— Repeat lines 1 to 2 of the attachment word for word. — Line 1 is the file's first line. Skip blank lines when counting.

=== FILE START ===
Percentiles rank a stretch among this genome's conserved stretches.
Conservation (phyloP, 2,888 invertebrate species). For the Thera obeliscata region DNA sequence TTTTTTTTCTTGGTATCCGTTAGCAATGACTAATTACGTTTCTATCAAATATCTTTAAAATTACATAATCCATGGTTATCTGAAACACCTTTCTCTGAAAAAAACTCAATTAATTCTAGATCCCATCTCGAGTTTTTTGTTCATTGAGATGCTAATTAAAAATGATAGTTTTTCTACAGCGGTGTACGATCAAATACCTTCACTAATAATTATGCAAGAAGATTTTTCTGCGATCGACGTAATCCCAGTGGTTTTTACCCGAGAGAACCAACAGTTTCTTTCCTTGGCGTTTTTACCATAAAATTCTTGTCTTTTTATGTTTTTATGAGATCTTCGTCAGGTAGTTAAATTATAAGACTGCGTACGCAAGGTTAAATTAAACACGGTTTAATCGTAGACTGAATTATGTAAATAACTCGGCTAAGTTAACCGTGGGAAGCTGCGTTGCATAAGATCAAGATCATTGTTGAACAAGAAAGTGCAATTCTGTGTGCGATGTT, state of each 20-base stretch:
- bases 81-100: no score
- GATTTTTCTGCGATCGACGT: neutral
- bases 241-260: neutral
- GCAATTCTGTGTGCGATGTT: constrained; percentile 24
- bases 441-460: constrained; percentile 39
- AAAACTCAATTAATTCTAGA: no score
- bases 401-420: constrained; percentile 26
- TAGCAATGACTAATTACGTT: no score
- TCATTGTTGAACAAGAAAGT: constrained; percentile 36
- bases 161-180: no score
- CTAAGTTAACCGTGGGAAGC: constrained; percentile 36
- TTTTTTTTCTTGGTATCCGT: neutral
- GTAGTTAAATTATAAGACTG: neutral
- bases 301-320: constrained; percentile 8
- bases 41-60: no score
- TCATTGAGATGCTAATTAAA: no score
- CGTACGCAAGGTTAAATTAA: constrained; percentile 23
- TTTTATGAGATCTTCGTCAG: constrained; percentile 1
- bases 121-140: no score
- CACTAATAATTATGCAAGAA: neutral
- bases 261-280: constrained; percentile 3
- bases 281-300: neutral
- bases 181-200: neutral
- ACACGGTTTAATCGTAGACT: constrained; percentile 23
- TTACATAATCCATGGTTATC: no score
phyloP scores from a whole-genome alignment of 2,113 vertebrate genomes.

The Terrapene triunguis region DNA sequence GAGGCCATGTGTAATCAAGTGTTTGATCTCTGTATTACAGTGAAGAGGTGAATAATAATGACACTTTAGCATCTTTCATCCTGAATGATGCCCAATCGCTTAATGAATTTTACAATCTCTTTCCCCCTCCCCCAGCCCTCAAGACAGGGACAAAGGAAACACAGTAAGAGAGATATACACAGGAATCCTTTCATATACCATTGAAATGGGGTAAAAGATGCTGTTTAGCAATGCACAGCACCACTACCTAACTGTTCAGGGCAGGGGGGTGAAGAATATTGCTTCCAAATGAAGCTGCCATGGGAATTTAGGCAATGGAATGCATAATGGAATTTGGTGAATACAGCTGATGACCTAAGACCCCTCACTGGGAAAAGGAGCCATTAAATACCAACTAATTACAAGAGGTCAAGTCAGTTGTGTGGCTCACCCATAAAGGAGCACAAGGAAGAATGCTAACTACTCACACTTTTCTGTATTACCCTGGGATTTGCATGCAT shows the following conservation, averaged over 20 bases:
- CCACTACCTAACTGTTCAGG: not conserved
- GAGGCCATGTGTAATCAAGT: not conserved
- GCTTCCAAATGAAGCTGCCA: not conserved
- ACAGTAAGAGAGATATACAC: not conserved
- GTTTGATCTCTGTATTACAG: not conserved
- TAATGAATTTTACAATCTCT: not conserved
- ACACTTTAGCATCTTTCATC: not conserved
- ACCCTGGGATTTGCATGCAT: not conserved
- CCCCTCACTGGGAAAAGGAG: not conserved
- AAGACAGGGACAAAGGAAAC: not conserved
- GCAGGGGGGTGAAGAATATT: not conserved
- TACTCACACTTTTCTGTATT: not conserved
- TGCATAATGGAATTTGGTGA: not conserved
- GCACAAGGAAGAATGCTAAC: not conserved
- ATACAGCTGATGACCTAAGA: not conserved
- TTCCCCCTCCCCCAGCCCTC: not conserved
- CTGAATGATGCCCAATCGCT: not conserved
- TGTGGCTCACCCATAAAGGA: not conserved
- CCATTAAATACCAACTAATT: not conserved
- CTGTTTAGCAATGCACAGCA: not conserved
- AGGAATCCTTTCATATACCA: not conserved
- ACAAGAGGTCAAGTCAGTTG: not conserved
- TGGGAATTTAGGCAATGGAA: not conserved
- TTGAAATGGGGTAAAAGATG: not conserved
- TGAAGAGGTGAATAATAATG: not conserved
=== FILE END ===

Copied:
Percentiles rank a stretch among this genome's conserved stretches.
Conservation (phyloP, 2,888 invertebrate species). For the Thera obeliscata region DNA sequence TTTTTTTTCTTGGTATCCGTTAGCAATGACTAATTACGTTTCTATCAAATATCTTTAAAATTACATAATCCATGGTTATCTGAAACACCTTTCTCTGAAAAAAACTCAATTAATTCTAGATCCCATCTCGAGTTTTTTGTTCATTGAGATGCTAATTAAAAATGATAGTTTTTCTACAGCGGTGTACGATCAAATACCTTCACTAATAATTATGCAAGAAGATTTTTCTGCGATCGACGTAATCCCAGTGGTTTTTACCCGAGAGAACCAACAGTTTCTTTCCTTGGCGTTTTTACCATAAAATTCTTGTCTTTTTATGTTTTTATGAGATCTTCGTCAGGTAGTTAAATTATAAGACTGCGTACGCAAGGTTAAATTAAACACGGTTTAATCGTAGACTGAATTATGTAAATAACTCGGCTAAGTTAACCGTGGGAAGCTGCGTTGCATAAGATCAAGATCATTGTTGAACAAGAAAGTGCAATTCTGTGTGCGATGTT, state of each 20-base stretch: